The objects of linguistic investigation can be fruitfully compared just to the extent they are (components of) human languages. Their diversity is constrained by specifically linguistic universals, but also, and less trivially so, by other, more general human universals. Looking into both cultural and biological forces that support and limit linguistic diversity this working group focusses on precisely determining the place of language and languages among the characteristics of our species.
Language comparison presupposes comparability, and this in turn presupposes the common denominator of definitional universals. The idea of this workshop is to look both within and beyond the field of linguistics to find out about the underpinnings of linguistic universals, both of the definitional variety (What makes the cluster of phenomena defined by the notion of language coherent?) as well as and especially of the empirical kind (Which non-definitional features cluster around the definitional properties and why?). To do this it is necessary to determine the place of linguistic universals among the human universals (Brown 1991). Since the latter concern both the human body with its brain and mind, and the cultures and societies it lives in (Enfield and Levinson 2006), contributions are invited from all relevant fields: biology, neuroscience, cognitive science, anthropology, sociology, philosophy and last, but not least, linguistics. Chomsky (2004) is certainly right in assuming that genetic endowment, experience, and language independent principles of efficient computation contribute to language development in the individual, but it is rather controversial (a) what the genetic endowment consists of, (b) how these factors interact in the individual, and (c) how the individual mind participates in the shared, i.e. distributed and collective, mind. Handedness is certainly part of our genetic endowment, and so Krifka's (2006) proposal that it might motivate the universal availability of topic-comment structuring is an excellent example of the kind of phenomena this workshop is intended to collect and relate to one another. Cultural constraints on grammar as discussed by Everett (2005) are another case in point. Ideally, the workshop will draw together contributions from different fields to document the state of the knowledge in this domain and instigate progress towards a more and more complete picture of the ways human universals shape human language.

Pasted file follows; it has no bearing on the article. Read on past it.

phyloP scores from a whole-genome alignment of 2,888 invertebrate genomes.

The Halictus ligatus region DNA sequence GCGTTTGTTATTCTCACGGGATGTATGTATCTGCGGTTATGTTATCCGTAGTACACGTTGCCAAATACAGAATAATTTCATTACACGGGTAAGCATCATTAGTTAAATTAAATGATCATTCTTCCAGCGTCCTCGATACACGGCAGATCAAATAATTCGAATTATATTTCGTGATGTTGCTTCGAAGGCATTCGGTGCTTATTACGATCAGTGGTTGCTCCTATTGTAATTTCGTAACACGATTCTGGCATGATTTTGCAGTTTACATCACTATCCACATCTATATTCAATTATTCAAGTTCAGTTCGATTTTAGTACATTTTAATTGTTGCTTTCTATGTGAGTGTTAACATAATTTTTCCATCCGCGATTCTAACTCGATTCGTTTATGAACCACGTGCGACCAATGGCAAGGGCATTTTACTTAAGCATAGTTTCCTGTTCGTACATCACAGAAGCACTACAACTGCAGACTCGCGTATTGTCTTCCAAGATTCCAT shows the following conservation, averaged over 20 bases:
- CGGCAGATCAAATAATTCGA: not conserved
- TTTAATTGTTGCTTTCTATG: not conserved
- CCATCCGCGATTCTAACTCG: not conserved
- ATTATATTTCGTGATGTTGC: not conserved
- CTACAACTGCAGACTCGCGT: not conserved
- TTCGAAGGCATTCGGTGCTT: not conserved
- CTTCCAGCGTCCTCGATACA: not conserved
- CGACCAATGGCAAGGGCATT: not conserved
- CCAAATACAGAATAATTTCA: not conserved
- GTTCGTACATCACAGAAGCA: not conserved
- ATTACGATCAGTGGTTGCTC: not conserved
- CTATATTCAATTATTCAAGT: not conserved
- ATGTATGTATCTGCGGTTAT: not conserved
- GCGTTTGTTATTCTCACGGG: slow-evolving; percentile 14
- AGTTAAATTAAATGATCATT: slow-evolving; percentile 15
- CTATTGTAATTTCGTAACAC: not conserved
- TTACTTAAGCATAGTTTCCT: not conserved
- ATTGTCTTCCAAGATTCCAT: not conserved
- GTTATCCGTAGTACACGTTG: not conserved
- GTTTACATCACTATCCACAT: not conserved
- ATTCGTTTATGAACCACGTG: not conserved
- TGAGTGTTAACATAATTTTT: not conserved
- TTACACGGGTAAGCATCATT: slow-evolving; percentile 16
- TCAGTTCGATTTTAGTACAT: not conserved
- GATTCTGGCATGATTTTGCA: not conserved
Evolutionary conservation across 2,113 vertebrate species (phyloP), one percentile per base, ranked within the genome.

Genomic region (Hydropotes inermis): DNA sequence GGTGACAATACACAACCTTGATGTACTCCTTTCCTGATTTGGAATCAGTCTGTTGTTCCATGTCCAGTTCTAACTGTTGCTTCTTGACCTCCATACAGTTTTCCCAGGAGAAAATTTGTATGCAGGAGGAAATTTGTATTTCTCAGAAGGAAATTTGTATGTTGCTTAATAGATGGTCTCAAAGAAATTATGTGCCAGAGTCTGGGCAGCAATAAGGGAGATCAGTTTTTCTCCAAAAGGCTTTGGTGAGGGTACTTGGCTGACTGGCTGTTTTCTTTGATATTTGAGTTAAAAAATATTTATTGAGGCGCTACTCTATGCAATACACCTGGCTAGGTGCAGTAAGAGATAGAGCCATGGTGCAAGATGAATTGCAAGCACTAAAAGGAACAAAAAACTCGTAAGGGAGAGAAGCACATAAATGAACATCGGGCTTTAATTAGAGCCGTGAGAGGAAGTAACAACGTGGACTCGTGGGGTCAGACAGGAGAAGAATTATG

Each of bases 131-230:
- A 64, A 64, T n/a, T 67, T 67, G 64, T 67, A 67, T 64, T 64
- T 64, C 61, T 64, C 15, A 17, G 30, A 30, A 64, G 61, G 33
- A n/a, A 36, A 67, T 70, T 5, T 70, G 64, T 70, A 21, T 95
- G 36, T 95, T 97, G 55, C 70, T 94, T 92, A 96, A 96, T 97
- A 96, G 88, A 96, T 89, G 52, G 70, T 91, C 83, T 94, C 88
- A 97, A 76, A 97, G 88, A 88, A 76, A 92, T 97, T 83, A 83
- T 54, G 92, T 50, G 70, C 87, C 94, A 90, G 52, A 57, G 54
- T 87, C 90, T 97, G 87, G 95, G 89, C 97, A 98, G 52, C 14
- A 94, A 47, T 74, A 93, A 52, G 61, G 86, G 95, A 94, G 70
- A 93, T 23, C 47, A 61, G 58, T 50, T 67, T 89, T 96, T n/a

Brown, Donald E. (1991): Human universals. New York: McGraw-Hill.
Chomsky, Noam (2004): Biolinguistics and the Human Capacity. Lecture MTA Budapest, May 17.